We spotted the pyramids from the air, a pretty fantastic way to start a trip.
After landing, we got in line and made it all the way up to the counter before they told us we needed to get a visa at the place that looked like a currency exchange booth.
Just outside customs, our driver met us from the hostel. We piled ourselves and our stuff into his car and took off.
He was an outstanding driver, but if he were driving in America, they’d say he’s crazy. We might have even said that once or twice in Egypt too. He was cutting around cars, accelerating toward red taillights, swerving between drivers in adjacent lanes, and speeding by pedestrians with just a body-width to spare. He had way more control of that car than I’ve ever had driving, though, so although it was kind of scary, it was the funnest car ride I’ve ever had.
I tried to get some video of the driving, but it never comes off the same when it’s not in person. Instead, I mostly stuck with photos.
I took photos of the children leaning out of the window. I took photos of the two guys riding down the freeway on top of the pile of furniture in their truck bed. I took photos of the old buildings and the new ones and the ones still under construction. I took photos of the people running across the freeway in front of us. I took photos of the people waiting on either side of it behind us. I took photos of doorways and alleyways and a bunch of other ways we took on the way to the hostel.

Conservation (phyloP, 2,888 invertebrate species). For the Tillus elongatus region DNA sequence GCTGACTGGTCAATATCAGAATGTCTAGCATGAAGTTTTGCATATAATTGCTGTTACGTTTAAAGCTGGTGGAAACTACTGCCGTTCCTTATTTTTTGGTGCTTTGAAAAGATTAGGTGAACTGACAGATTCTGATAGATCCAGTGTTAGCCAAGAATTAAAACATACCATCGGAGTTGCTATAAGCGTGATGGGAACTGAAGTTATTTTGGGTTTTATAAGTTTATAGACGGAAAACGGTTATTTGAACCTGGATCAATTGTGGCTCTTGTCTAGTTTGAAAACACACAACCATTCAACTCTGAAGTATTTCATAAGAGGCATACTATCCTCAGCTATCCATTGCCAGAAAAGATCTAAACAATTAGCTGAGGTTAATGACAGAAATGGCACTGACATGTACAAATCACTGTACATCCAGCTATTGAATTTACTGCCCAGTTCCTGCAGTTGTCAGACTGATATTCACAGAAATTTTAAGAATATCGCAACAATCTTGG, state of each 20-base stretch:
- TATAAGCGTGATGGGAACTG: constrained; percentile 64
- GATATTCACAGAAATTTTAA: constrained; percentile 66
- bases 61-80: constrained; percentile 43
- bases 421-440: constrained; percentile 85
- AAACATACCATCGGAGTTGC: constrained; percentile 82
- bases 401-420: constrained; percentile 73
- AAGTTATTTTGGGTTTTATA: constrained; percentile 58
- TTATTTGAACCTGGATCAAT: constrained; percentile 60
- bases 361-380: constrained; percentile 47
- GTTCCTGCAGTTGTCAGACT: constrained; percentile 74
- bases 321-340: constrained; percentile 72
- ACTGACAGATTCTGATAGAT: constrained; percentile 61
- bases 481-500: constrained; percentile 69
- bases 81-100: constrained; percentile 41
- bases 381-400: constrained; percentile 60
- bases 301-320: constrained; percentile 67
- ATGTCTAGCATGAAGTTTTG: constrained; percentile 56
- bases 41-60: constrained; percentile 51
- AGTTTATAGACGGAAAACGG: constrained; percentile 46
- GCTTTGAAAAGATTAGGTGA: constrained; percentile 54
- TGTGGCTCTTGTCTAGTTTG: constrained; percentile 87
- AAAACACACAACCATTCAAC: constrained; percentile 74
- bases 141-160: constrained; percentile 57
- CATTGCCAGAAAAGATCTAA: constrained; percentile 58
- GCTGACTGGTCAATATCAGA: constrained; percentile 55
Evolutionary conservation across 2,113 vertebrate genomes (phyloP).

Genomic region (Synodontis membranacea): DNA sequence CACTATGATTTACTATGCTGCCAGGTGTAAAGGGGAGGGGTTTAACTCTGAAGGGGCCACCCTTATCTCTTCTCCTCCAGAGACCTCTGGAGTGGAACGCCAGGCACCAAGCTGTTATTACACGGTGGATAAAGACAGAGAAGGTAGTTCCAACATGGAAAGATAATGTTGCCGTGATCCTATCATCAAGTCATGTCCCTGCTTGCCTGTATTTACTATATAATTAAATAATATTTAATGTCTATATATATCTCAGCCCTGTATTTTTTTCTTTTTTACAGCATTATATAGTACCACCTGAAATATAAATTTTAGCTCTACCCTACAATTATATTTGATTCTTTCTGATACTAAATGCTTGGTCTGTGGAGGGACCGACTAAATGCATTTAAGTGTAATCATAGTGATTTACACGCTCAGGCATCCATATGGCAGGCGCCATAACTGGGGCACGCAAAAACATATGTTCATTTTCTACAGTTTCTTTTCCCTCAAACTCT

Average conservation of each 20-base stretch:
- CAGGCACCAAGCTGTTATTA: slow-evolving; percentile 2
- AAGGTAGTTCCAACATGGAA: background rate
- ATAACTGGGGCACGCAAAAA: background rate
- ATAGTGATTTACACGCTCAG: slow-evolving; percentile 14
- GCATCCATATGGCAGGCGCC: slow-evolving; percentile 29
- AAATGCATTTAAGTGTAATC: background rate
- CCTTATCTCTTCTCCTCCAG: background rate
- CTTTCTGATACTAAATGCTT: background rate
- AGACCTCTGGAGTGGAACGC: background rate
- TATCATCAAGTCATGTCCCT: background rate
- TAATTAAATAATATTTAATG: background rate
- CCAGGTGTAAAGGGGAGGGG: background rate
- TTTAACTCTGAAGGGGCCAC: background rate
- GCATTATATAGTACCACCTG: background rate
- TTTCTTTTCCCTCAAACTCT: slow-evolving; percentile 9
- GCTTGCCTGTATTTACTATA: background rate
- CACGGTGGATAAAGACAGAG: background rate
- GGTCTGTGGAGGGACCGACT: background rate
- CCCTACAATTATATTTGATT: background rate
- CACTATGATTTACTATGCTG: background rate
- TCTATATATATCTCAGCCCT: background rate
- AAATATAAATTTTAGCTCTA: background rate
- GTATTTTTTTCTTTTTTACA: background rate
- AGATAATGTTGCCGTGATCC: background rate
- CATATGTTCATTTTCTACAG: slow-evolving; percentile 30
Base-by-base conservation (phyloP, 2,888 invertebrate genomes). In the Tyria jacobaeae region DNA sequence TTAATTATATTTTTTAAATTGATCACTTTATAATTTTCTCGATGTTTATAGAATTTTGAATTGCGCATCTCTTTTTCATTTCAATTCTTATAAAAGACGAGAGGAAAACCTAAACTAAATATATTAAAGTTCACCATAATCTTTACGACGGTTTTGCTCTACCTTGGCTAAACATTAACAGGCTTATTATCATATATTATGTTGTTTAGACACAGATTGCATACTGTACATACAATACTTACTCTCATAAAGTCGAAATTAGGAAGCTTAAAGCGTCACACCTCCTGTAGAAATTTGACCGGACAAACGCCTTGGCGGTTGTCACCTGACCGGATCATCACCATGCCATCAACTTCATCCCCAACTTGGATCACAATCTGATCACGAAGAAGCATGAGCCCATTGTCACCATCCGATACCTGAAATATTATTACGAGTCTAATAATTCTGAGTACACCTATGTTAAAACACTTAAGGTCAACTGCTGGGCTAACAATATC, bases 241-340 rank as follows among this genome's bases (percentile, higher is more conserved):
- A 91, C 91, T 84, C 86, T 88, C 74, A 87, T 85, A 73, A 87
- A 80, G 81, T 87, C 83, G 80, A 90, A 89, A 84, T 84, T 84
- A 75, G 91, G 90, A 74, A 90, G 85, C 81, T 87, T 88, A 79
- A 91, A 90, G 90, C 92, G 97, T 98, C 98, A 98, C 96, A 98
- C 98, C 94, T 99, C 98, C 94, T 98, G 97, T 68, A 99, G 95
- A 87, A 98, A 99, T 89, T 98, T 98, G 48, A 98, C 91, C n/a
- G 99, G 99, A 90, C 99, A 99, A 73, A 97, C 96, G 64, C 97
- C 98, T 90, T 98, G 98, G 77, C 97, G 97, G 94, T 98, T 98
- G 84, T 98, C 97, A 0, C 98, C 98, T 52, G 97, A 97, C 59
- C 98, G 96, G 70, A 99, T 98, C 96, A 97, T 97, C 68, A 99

And then at the hostel, I admired the plant life all over the place. I smelled the breeze as it sifted through the rooftop courtyard. I set my backpack on the bed and splashed water on my face down the hall.
“Welcome to Cairo,” the driver said as he took us to his car. “First time in Egypt?”
“First time in Africa,” said my friend, Rob.
I smiled. Me too.
“Welcome to Africa,” said the driver. And then we hoped in the car and sped off, Arabic hip hop pumping through the air.